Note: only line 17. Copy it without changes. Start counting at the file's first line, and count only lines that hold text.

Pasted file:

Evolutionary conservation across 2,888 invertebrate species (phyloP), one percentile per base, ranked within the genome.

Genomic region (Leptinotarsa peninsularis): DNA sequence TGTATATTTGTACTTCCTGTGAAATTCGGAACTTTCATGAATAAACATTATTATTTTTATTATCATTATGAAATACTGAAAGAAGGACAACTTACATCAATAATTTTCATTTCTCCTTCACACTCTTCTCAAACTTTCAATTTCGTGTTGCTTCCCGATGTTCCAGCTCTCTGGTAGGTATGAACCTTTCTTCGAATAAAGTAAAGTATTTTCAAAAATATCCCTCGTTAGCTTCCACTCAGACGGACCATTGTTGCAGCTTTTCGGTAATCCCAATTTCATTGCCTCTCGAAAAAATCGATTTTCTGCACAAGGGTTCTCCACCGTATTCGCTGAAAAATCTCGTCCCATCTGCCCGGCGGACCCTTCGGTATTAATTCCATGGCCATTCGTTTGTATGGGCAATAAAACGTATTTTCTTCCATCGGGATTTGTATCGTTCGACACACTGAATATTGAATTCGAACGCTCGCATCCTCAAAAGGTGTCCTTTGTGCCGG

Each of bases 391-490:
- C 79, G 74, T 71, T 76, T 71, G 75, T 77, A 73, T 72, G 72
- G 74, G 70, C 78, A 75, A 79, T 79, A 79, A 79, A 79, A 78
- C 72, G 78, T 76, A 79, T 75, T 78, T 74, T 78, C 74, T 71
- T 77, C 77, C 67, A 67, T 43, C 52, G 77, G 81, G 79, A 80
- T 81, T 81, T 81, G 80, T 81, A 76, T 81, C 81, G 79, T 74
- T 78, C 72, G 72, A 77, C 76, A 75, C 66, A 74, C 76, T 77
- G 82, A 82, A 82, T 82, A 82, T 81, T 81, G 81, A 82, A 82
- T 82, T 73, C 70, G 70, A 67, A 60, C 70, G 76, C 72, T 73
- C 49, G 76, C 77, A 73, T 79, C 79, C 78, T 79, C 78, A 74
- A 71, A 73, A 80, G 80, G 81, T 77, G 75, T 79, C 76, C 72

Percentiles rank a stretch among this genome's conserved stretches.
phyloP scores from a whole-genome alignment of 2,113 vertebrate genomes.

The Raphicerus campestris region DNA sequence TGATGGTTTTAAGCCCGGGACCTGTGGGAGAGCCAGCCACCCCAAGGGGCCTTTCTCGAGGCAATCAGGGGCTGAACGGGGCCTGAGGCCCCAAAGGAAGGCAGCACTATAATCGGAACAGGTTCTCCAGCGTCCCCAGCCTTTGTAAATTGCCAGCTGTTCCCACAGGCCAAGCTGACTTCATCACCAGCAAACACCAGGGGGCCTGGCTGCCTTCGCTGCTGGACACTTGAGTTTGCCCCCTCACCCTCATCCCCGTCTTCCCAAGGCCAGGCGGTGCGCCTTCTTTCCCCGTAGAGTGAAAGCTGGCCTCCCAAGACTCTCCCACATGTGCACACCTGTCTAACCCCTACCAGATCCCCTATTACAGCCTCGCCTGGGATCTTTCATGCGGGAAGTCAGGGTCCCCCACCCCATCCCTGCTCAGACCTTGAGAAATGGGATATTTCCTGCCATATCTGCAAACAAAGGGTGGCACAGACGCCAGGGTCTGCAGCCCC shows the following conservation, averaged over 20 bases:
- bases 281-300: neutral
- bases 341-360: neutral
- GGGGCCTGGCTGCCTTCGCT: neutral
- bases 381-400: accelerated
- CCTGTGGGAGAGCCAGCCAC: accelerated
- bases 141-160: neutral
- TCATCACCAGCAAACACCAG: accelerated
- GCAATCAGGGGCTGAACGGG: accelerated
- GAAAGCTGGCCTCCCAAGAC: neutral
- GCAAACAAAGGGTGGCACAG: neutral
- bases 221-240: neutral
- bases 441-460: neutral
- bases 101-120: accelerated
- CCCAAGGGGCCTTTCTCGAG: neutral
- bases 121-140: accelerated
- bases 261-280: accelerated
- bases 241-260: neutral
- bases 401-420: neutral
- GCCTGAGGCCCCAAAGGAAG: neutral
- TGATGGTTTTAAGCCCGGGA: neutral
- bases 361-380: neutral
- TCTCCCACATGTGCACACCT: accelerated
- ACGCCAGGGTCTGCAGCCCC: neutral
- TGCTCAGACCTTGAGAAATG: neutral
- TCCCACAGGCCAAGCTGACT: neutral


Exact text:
- bases 281-300: neutral